Subsequent book in the series: The Transformation of Adam Higgins

Marvin Amazon     Book Reviews A-Z     Home

Monday, June 24, 2013

Musical Monday - Farscape Opening Credits


As should be clear from its placement as the number two show on my list of the top ten science fiction television shows, Farscape is one of my favorite shows of all time. After a somewhat fitful start in which the episodes were shown out of order (due to the all too common interference of idiotic television executives) and the cast didn't fully gel until midway through the season when Gigi Edgley joined the ensemble as Chiana, the show developed into one of the most brilliant pieces of televised science fiction ever put on the small screen. Following the life of John Crichton, a human thrown across space into an unknown part of the galaxy, the show had adventure, romance, and intrigue all wrapped up in a sweeping space opera container.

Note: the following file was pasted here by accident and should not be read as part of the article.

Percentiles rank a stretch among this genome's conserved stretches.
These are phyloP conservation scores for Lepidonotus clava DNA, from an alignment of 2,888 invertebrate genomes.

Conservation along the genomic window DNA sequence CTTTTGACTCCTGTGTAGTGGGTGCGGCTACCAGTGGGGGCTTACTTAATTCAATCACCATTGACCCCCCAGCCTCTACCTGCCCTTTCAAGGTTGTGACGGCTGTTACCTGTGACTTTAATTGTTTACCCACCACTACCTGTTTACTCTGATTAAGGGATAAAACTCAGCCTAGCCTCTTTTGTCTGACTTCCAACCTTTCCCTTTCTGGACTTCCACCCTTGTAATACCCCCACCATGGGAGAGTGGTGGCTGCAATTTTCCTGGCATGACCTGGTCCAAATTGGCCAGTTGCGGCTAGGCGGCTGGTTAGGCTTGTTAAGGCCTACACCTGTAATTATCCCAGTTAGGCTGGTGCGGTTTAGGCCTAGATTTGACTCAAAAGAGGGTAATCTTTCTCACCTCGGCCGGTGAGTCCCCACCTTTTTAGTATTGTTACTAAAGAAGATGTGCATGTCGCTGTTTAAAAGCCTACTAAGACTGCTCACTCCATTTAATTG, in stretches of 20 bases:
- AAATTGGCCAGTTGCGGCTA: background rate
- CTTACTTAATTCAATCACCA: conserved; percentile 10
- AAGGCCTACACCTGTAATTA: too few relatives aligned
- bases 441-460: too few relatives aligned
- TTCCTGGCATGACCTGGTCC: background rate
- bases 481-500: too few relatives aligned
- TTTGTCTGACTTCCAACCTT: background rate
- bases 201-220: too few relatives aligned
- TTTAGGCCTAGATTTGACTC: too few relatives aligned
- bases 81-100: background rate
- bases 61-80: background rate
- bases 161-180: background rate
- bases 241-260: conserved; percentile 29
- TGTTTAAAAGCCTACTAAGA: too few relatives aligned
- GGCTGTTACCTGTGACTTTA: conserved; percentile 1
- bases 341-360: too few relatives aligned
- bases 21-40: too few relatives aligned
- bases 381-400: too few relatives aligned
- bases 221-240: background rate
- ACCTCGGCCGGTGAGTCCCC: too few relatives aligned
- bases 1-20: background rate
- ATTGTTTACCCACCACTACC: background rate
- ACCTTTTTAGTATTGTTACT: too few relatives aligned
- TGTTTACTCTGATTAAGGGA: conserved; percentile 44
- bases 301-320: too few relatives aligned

Because the show was produced in Australia with a little bit of American assistance, the space opera container was slightly different from the usual, giving the show a fresh feel that few other programs have achieved. And this freshness extends to the opening theme song, which is kind of like a tribal chant accompanied by a driving drum beat. The song remained mostly the same for the show's entire four year run, but the opening voice over, provided by Ben Browder as John Crichton, changed as the series evolved. In the first and second seasons, when Crichton was a fish-out-of-water merely attempting to survive, he says this to open each show:

My name is John Crichton, an astronaut.
A radiation wave hit and I got shot through a wormhole.
Now I'm lost in some distant part of the Universe, on a ship.